Notes from the Glebe

A Perennial Crop of Small Producers and the 4th Annual Farm Crawl

Oct 14, 09:27 PM

by Ashley Flattery

The wedding of farms and bar crawls seems, at first, a disharmonious union; as it turns out, a “farm crawl” provides a veritable smorgasbord (-orgasbord, -orgasbord) of local fare: creamed honey and creamy goat cheese; Golden Delicious apples and delicious apple pie; Simply Red wine and red bell peppers, hidden a hoop house. As Templeton in Charlotte’s Web devoured the ripe carnival refuse, so I satiated my craving for all things small-scale and savory.

Seven south-central Iowan farms and numerous vendors hosted over 1,300 people on October 3. “What’s the point of a farm crawl?” you ask? Among the most important goals is to make people aware that there are nutritious, affordable foods available in the Knoxville area, products wherein the value derives from the ability to shake the hand that feeds. Because time did not permit, my cousin and I did not make it to all seven farms, but we did, however, explore thoroughly (Thoreau-ly?) three: Reichert’s Dairy Air, Blue Gate Farm, and Schneider Orchard.

Shortly after eleven o’clock, my cousin Jenn and I were bouncing down a gravel road to Reichert’s Dairy Air. Lois Reichert, a prize-winning cheesemaker, raises her goats at the end of a winding, barely one-laned drive south of Knoxville, Iowa, my hometown. Much to my delight, there not only was cheese (oh, was there cheese), but also a local vintner, Grape Escape Winery, offered samples of their drinkables, raised from vine to wine in Marion County, Iowa. Had I not been in the presence of kids, human and goat, I might have stayed there all afternoon, indulging in Bacchic revelry. A helping hand at the Grape Escape table proffered a list of wines with descriptions for even the most uncultured patrons, such as myself. After some faux scrutiny and a pause during which I read the menu twice and narrowed the options by words I recognized, namely “Riesling,” I chose a semi-sweet white wine and Jenn chose a blush; at the very least, the two we tried were pleasing to our palates and our pockets. Grape Escape Winery was a complementary and welcome guest at Reichert’s Dairy Air.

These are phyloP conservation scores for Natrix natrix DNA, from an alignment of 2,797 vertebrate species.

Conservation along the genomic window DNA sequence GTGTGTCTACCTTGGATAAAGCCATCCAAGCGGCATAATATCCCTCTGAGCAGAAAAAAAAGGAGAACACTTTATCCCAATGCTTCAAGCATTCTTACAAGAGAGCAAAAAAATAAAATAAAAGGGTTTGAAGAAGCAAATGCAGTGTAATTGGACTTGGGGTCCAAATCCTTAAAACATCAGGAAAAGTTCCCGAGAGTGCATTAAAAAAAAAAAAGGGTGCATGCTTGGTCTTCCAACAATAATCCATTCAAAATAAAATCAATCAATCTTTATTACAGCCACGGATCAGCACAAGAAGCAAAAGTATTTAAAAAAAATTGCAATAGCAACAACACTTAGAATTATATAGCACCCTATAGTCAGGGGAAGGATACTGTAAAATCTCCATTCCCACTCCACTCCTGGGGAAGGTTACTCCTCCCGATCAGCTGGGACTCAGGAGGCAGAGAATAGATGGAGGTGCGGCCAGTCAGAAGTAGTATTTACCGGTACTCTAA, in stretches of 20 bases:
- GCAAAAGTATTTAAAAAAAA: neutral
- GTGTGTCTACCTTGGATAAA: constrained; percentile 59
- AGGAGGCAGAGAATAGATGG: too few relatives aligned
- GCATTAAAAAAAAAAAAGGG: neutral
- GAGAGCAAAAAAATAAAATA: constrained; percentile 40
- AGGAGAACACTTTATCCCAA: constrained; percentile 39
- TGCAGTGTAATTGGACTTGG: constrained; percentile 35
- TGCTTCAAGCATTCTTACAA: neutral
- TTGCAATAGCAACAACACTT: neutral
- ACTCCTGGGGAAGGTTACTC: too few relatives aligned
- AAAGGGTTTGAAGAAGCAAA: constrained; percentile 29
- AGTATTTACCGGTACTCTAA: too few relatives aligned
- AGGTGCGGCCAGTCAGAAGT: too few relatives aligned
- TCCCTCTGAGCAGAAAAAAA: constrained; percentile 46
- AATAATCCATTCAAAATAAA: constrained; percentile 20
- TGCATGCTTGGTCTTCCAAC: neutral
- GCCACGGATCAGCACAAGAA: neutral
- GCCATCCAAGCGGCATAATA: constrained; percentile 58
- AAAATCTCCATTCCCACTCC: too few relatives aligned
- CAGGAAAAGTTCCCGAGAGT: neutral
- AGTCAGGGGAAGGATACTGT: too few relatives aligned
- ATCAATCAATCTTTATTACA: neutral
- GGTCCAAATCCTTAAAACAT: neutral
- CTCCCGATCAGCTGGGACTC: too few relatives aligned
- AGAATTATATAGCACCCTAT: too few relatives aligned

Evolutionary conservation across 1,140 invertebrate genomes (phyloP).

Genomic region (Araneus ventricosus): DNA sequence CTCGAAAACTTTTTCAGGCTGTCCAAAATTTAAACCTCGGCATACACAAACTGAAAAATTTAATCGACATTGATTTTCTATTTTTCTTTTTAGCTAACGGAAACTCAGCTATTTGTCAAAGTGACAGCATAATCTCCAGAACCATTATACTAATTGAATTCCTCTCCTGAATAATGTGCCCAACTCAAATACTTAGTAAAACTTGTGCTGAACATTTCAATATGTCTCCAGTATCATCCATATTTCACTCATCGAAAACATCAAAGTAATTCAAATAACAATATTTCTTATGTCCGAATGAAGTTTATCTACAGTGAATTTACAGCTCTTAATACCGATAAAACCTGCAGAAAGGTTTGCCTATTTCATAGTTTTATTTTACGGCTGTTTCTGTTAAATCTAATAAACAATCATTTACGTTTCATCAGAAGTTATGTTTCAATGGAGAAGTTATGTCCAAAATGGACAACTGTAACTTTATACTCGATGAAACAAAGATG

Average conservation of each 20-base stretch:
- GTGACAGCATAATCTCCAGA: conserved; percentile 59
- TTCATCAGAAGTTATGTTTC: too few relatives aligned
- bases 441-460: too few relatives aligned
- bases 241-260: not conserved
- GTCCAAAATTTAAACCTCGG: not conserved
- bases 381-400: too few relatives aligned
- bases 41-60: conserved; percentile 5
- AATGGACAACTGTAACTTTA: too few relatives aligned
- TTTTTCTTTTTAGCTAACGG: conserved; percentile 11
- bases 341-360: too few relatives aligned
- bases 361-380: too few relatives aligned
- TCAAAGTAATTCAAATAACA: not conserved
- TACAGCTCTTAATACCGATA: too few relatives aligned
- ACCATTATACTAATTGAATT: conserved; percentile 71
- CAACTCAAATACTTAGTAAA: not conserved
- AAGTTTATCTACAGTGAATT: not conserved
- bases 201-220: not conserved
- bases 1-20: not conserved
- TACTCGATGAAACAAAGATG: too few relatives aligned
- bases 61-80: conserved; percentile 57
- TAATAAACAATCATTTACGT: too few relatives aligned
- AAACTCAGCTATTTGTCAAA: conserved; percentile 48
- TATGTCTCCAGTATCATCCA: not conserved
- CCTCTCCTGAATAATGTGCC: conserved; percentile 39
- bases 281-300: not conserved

Behind the Grape Escape table stood Lois’ immaculate barn, opened wide so the visitors could get to know her lovely ladies, both veteran milk producers and youths marked for their first milking season. Children squealed and giggled in the pen as they came face to face with the kids, their quadruped counterparts. Outside, Lois and friends sampled and sold a variety of cheeses from Cranberry Pecan Chevre, a creamy spread, to Robiola di Mia Nonna, a firmer breakfast cheese which Lois learned how to make in Italy. Lois’ cheeses sorely tempted even us, indebted up to our eyeballs or more; as we left, I clutching two of the basil-bearing varieties, Pesto and Sun-dried Tomato Basil Chevre, and Jenn the Cracked Black Pepper Chevre, I felt that those might have been the easiest ten dollars this frugal college student had ever parted with.

Saving Dan-D Farms and Pierce’s Pumpkin Patch, which are both regularly open to the public, for a later date, Jenn and I wound our way down a dusty country road toward Blue Gate Farm. Blue Gate provides certified naturally grown produce, pastured eggs, honey, and preserves to Community Supported Agriculture (CSA) members in the Knoxville area and to the Des Moines farmer’s market. CSA members pledge their support to a farm by fronting the money for a season’s fill of produce given to them weekly (For more information on CSAs, look at Blue Gate’s webpage). During the Farm Crawl, the folks at Blue Gate were kind enough to let everyone crawl all over their farm; Jenn and I took full advantage, sneaking peeks into the hoop house and closely inspecting the salad greens.

Blue Gate Farm had invited Megan McKay Ziller, co-owner of Peace Tree Brewing Company, a year-old micro-brewery for which I worked over the summer, to sample and to share their root beer and three of their brews. I had to go behind the table to see Megan; such was the throng waiting for a taste. We managed to swipe a couple of root beer cups before embarking for our final stop: Schneider Orchard.

Jenn and I plunged farther into rural Iowa with every bump in the road. Each car took its turn on the one lane bridges, drivers thanking each other with a customary Iowa wave. Along the way I mused, passing perennials bursting with purple and gold flowers: perhaps I could deal with the inconveniences of living down a gravel road. A Schneider representative had claimed to us that they’d had a rough year, so our hopes weren’t really hopes at all. After finding a parking spot beside those fall flowers lining the road, trees laden with apples greeted us, and we smiled. The Schneider family appealed to the adults with gift baskets and kelly-green tees, and to the rest of us with face painting and apple pie a la mode. We sat on the grass overlooking the orchard, basking like reptiles in the sun, enjoying the pie and dried apples, watching children take wagon rides between the trees.

Brimming with pride that only comes from a place, not any place, we returned to our residences—houses in the distant Quad Cities—but not our homes.

Feel free to peruse the webpages of these hard-working, home-loving Iowans. Perhaps find them, pick their brains, even “friend” them, on Facebook, if it seems appropriate.

Links for curious folks:


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